"One of the essential ingredients of a gift is voluntary transfer of a property by one person in favour of another without any consideration. A dower debt being a debt payable by husband to his wife, a gift in lieu of dower debt cannot be held to be valid, inasmuch as, repayment of a dower debt being a consideration, no property can be transferred by way of a gift in lieu thereof"
In another decision reported in MANU/TN/0159/1974 : AIR 1974 Madras 54 (V 61 C 19) in the case of Amina Bi and others V. Khamurunnissa, it is held as follows:--
7. The learned counsel for the appellants, however, contends that the oral gift as stated in Ex. A-2 is inadmissible in evidence. Section 129 of the Transfer of Property Act saves Mohammedan gifts from the application of the provisions of Chapter VII of the Transfer of Property Act. The result is that the oral gift made by Mahommed Jaffar in favour of his wife Fathima Bi in lieu of her dower debt is valid."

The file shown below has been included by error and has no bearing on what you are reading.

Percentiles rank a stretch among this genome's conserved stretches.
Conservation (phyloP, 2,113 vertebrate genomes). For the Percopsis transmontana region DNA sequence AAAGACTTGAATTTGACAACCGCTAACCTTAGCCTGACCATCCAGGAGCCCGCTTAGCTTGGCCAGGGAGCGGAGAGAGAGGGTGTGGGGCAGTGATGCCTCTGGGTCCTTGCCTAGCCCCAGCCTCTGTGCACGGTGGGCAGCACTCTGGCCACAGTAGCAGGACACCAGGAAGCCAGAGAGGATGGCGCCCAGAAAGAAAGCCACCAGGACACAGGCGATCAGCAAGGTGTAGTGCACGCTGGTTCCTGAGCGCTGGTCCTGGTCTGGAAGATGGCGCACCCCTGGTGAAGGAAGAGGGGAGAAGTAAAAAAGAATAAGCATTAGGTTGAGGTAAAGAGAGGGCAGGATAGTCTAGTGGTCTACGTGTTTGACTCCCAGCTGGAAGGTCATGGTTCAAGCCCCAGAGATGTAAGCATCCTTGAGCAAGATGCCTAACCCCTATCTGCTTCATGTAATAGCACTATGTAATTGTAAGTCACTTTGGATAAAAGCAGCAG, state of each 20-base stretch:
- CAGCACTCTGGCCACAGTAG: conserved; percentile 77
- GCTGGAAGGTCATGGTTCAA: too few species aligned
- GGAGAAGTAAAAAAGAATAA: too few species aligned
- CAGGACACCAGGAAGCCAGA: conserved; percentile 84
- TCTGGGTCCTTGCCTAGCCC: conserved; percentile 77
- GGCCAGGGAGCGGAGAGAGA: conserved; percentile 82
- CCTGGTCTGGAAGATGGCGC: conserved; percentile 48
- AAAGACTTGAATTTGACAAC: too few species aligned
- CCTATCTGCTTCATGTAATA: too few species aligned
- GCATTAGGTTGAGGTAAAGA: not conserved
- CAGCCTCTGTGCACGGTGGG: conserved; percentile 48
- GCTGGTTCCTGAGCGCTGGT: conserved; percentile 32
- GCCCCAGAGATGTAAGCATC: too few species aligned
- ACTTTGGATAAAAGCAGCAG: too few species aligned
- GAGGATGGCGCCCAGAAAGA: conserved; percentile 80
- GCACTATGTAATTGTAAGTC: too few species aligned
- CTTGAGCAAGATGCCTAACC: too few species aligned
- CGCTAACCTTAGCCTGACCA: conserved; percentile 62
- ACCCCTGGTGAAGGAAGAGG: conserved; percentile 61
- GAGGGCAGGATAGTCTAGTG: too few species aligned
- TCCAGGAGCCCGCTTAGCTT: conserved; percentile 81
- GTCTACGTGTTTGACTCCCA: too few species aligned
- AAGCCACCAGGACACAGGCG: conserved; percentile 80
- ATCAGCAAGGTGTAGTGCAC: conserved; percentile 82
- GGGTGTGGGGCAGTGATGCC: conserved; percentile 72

44. A full Bench of the Allahabad High Court in the case of 'Ghulam Abbas v. MT. Razia Begum and Others' reported in MANU/UP/0295/1950 : AIR 1951 Allahabad 86, dealing with various types of 'gifts' under the Mohammedan Law at paragraphs 10 to 17 has held as under:--
"10. The gifts under the Mahommedan Law may be classified under three heads:
"(1) A hiba, pure and simple;
(2) A hiba-bil-ewaz (a grant or gift for a consideration) which is more in the nature of an exchange than a gift; and